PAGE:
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Given two hyperbolas h1(with foci and center) and h2(with foci and center), In what condition these hyperbolas will not intersect to each other?. I can get the condition when h1 and h2 are standard hyperbola (parallel to axis and the center is the origin). I want to find the condition when both of them are not standard hyperbola. Thanks

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  • $\begingroup$ I think you ask a too general question. You should for example restrict your attention to equilateral hyperbolas and take one of them as the standard equilateral hyperbola with equation $xy=1$ and the other one as a rotated + translated image of the first one. Besides, do you know the focal definition $|MF-MF'| \ = \ $constant of a hyperbola ? $\endgroup$ – Jean Marie Feb 16 '17 at 10:22
  • $\begingroup$ @JeanMarie. Thanks and apologize for unclear question. This question is for equilateral hyperbola. I know that constant property of hyperbola $\endgroup$ – a hidayat Feb 16 '17 at 10:29
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Let $x^2-y^2=1$ be the first hyperbola.

  • Re-scaling $$x^2-y^2=c^2 \tag{$c^2 \ne 1$}$$

  • Conjugate $$y^2-x^2=c^2$$

  • Translation \begin{align*} (x-h)^2-(y-k)^2 &= 1 \\ 2(ky-hx)+h^2-k^2 &= 0 \\ x &= \frac{h^2-k^2+2ky}{2h} \\ (h^2-k^2+2ky)^2-4h^2 y^2 &= 4h^2 \\ 4(h^2-k^2)y^2-4k(h^2-k^2)y+4h^2-(h^2-k^2)^2 &= 0 \\ \Delta & < 0 \\ k^2(h^2-k^2)^2-(h^2-k^2)[4h^2-(h^2-k^2)^2] & < 0 \\ h^2(h^2-k^2)(h^2-k^2-4) &< 0 \\ \end{align*}

$$\fbox{$0<h^2-k^2<4$}$$

enter image description here

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  • $\begingroup$ Thanks. I still don't get the second line (before x=......). Where are x^2 and y^2 go, they suddenly disappear. $\endgroup$ – a hidayat Feb 17 '17 at 8:26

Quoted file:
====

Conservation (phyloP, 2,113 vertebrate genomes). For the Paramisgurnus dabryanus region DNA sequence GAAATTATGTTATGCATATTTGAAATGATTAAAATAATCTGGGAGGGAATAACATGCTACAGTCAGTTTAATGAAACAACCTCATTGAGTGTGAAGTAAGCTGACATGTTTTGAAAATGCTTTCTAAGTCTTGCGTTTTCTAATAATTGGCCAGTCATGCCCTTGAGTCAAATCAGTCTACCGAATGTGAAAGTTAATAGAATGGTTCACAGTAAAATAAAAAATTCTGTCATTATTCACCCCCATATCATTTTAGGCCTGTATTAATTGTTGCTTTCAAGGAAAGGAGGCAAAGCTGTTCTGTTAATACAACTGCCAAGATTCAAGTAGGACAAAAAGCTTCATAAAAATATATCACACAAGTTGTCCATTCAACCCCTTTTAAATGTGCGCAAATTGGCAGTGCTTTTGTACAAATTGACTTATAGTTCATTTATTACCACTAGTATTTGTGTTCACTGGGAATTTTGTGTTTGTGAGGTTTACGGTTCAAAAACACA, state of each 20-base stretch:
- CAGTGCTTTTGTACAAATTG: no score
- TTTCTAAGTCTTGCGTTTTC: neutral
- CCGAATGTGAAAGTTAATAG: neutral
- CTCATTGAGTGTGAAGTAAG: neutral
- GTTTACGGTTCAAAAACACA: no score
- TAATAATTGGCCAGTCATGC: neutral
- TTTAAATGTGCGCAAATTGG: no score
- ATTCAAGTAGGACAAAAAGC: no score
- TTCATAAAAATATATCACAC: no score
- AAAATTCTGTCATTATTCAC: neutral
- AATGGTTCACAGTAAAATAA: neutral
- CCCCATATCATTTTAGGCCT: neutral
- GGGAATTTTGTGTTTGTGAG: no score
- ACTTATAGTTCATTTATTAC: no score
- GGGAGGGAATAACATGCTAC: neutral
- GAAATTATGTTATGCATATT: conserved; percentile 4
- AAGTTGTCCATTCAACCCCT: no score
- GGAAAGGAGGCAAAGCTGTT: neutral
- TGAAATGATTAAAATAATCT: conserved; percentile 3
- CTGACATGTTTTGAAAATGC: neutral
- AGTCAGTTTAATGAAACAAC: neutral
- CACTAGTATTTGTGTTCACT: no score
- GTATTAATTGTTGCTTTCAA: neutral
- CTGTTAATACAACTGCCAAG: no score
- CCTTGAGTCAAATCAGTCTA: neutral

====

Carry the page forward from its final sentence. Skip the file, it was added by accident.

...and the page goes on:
• $\begingroup$ Equating $x^2-y^2=(x-h)^2-(y-k)^2=1$, all quadratic terms have gone. Then substitute either back into either hyperbola. $\endgroup$ – Ng Chung Tak Feb 17 '17 at 12:02
  • $\begingroup$ [+1] Good treatment of the condition $0<h^2-k^2<4$ with a nice drawing giving a geometrical understanding. It remains to show that, if there is a rotation, whatever the translation, there are necessarily intersection points. I think I have a proof now. I will write it in the coming hours. $\endgroup$ – Jean Marie Feb 18 '17 at 18:18
  • $\begingroup$ In general, if conic $ax^2+bxy+cy^2=1$ is translated by $(h,k)$ such that they don't intersect, then $$(b^2-4ac)(ah^2+bhk+ck^2)(ah^2+bhk+ck^2-4)<0$$ $\endgroup$ – Ng Chung Tak Feb 18 '17 at 20:55
  • $\begingroup$ In general hyperbola equation ax^2+bxy+cy^2=1. Are a, b and c here similar with a,b,c in standard hyperbola equation x^2/a^2 - y^2/b^2 = 1, where a^2+b^2 = c^2? Thanks $\endgroup$ – a hidayat Feb 20 '17 at 1:21
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use the answer of this question to get two equations, set them inequal to each other, then that is your condition, swap them back to focal model.

PS: it might be easier to answer in polar or bipolar coordinates, as they seem more suitable for parabola solving problems

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Let us consider the reference equilateral hyperbola with equation $xy=1$ (see blue curve on graphics below). Any rectangular hyperbola can be obtained from the reference with a rotation (angle $\theta$) followed by a translation (vector $\binom{a}{b}$). One should obtain the following result :

  • if $\theta\neq0$, there are intersection points.

  • If $\theta=0$, the only translations that give no intersection point are with vector $k\binom{1}{1}$ for $-2<k<2$ (see the example of the magenta curve).

I thought I have a proof but it is not the case.

enter image description here

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  • $\begingroup$ I have withdrawn the major part of my "proof" (which had a flaw). and modied the graphics. $\endgroup$ – Jean Marie Feb 16 '17 at 13:12

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